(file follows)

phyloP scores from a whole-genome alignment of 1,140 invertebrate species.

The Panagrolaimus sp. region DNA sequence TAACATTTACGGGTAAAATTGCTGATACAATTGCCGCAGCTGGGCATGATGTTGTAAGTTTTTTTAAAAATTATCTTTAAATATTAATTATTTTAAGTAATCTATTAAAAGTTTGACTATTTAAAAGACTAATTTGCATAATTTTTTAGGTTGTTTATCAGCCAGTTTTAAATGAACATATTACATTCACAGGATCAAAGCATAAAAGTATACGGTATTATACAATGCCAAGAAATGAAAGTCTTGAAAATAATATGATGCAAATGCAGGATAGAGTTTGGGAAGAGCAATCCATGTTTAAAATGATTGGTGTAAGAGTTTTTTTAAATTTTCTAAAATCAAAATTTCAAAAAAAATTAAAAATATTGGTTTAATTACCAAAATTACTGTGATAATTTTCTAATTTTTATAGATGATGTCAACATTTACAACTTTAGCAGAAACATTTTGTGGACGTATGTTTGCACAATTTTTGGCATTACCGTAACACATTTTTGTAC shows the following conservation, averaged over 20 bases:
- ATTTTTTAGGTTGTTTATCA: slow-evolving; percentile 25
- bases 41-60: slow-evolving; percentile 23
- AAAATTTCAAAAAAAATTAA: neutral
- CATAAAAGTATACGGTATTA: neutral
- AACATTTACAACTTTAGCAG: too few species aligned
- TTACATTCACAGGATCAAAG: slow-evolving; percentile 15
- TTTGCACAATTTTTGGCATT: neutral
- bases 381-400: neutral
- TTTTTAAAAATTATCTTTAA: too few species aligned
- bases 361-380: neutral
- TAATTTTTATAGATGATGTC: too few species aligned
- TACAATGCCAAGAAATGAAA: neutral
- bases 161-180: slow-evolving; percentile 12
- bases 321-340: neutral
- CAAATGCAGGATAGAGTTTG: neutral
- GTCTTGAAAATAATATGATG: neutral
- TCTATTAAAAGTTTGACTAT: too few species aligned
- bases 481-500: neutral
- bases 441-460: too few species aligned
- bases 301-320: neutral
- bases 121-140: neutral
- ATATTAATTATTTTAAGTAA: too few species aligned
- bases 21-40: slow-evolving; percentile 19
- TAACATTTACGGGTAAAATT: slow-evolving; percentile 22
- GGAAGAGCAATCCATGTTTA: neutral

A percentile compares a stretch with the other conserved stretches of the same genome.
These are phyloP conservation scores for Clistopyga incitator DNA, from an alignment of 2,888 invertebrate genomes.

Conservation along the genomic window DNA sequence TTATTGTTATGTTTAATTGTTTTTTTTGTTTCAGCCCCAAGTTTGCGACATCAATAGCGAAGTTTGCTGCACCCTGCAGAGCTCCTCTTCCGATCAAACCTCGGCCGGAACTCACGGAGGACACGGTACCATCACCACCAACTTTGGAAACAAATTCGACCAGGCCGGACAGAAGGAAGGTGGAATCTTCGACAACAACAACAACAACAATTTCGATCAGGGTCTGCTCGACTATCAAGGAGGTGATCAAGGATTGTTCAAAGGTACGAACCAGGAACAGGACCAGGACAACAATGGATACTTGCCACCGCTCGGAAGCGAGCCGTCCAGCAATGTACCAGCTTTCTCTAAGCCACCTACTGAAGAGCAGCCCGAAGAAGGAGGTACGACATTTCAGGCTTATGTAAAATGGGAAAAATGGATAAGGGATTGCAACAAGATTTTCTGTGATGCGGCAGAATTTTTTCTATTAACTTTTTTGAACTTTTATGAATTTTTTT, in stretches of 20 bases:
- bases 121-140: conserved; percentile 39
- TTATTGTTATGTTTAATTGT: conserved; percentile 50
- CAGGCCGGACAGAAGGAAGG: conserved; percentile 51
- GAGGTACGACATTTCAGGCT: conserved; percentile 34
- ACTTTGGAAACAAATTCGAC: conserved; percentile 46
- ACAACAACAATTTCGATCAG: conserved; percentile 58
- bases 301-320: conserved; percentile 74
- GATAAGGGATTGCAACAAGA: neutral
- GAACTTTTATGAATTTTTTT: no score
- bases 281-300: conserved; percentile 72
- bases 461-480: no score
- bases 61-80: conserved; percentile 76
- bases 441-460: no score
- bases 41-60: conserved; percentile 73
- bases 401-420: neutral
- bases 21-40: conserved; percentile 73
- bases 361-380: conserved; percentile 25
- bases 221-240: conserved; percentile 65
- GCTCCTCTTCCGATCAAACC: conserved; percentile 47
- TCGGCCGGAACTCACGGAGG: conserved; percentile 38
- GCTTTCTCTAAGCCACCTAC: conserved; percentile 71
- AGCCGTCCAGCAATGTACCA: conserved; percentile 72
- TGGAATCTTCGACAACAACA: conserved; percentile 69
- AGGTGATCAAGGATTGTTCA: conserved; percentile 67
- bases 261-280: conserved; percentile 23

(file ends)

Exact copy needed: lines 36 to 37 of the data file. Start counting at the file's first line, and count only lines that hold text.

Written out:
- ACAACAACAATTTCGATCAG: conserved; percentile 58
- bases 301-320: conserved; percentile 74